3. Another rule of thumb is to not focus on what you don’t want your puppy to do, but what you want him to do instead. So when your puppy is jumping, instead of saying NO, teach your puppy to SIT and you can teach him that sitting is more rewarding than jumping. He gets attention when he’s sitting, not when he’s jumping. If your puppy is chewing furniture, teach him that chewing a bone or playing with a toy is more rewarding. All of these things will help your puppy choose the right behaviors on his own.

4. As you start to teach your puppy good manners, you need to be aware of his ability to learn in different situations. You want to think in terms of teaching your puppy each behavior first at Kindergarten level and working up very gradually to college level. The factors that determine these grade levels – or degrees of difficulty- are duration, distractions and distance.

When in a familiar or room, it’s easy for your puppy to learn. When there are no distractions, it’s easy for your puppy to focus on you. When you’re close to your puppy, it’s easier for him to pay attention. If any one of these things changes, you’ve just skipped a grade or two. So, if you move into a new room in the house, you’ve just increased the difficulty. If you’re in the familiar room but there are toys on the floor (distractions), then you’ve just made it harder for your puppy. And if you move 5 feet way, its now tougher for your puppy to focus on you. Be aware of these things as you teach your puppy any new behavior and always set up your training to allow your puppy to be successful. Then move gradually from Kindergarten to College by changing just one variable at a time.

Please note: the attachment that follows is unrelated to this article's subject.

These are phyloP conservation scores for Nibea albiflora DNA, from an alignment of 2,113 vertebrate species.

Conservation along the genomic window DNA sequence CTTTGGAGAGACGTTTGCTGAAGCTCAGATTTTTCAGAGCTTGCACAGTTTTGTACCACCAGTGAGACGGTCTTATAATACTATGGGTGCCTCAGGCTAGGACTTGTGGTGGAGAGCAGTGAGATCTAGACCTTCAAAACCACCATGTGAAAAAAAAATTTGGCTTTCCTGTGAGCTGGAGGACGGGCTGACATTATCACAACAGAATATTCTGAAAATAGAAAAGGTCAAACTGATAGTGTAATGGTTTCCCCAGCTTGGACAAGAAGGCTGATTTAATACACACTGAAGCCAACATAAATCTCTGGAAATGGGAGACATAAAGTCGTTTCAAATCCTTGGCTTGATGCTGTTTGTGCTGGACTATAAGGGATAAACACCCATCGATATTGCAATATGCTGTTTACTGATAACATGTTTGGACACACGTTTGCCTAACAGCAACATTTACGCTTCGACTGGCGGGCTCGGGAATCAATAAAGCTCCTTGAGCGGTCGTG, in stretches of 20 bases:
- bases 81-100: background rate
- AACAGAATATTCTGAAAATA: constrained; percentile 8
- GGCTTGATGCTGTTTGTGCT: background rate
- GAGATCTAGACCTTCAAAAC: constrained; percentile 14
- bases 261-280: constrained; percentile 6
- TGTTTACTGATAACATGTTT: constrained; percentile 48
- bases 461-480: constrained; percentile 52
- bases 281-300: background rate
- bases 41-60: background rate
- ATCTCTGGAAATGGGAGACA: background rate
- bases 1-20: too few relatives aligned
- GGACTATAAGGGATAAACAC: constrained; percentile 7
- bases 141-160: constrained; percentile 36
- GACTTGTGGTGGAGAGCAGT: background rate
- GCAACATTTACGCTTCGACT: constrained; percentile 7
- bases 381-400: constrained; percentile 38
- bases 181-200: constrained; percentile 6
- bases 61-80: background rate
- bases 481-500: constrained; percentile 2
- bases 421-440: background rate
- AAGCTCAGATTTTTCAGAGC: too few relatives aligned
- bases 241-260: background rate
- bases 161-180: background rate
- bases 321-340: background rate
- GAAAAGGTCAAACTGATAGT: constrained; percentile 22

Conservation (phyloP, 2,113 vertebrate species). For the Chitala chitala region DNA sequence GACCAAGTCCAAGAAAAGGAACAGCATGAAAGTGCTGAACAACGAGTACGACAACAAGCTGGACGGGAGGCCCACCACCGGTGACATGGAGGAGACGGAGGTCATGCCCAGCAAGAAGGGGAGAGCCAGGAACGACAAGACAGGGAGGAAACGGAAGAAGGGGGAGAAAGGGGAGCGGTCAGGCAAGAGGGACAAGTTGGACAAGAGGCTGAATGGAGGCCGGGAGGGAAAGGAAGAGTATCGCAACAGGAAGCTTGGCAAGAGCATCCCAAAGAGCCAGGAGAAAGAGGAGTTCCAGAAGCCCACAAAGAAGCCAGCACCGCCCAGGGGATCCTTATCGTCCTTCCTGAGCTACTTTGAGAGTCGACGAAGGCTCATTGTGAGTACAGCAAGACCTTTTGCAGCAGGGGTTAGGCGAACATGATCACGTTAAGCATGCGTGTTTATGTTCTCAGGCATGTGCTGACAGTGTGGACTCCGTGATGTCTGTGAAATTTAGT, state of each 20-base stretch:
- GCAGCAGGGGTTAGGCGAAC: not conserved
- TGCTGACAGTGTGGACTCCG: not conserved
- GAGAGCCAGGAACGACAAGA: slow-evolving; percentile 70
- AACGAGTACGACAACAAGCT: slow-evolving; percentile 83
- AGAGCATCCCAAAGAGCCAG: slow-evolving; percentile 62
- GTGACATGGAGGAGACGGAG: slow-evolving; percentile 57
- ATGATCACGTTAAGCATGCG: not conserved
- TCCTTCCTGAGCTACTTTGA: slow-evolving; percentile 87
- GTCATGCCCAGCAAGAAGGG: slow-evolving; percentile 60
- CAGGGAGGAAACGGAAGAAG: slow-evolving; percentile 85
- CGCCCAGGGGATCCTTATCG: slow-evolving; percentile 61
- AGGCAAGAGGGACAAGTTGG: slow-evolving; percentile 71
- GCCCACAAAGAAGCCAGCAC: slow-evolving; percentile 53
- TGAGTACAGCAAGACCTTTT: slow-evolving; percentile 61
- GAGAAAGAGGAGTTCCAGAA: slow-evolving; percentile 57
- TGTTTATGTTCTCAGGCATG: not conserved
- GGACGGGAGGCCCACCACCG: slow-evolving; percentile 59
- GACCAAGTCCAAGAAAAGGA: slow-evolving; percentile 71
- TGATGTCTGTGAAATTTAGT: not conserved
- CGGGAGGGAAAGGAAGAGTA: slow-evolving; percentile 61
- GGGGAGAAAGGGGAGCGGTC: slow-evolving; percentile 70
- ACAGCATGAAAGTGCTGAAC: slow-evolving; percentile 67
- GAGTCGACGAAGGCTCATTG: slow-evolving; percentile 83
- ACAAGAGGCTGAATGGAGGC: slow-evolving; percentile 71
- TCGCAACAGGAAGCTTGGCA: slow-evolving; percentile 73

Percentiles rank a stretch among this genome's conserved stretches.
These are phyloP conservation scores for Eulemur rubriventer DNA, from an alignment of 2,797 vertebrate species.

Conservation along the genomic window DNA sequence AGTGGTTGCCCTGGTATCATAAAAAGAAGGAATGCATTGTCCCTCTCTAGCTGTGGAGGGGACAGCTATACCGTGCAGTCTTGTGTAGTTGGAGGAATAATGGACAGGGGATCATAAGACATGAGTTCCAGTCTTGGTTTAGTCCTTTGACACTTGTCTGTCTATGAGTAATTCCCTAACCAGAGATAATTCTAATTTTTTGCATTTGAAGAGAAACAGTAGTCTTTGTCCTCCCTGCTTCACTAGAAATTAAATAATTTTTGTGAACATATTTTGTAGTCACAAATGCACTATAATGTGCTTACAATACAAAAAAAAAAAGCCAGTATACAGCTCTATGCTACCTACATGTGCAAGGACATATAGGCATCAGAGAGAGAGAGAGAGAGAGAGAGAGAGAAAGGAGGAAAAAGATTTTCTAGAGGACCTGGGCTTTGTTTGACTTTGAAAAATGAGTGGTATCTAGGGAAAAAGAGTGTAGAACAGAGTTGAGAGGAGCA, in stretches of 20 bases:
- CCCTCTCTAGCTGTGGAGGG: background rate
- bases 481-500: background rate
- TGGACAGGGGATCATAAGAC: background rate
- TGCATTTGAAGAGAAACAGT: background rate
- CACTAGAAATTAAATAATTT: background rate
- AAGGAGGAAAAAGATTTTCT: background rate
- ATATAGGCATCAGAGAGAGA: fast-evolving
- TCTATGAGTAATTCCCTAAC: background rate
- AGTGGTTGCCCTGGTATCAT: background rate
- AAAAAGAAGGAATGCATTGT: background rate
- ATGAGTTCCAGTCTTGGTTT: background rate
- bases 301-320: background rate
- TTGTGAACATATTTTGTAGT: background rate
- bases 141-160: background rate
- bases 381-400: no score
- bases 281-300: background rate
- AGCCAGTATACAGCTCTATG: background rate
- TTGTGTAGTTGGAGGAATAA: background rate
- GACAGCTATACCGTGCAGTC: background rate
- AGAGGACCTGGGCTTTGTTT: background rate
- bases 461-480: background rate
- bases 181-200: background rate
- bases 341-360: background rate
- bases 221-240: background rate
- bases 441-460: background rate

Bookmark and Share

Adolescent Dogs

A dog’s adolescence is the time when everything starts to fall apart, unless you make a concerted effort to see it through to the stability of adulthood. Your dog’s adolescence is a critical time. If you ignore your dog’s education now, you will soon find yourself living with an ill-mannered, under-socialized, hyperactive animal. Here are some things to watch for.

Household etiquette may deteriorate over time, especially if you start taking your dog’s housetraining and other good behavior for granted. But if you taught your pup well in his earlier months, the drift in household etiquette will be slow until your dog reaches his sunset years, when housetraining especially tends to suffer.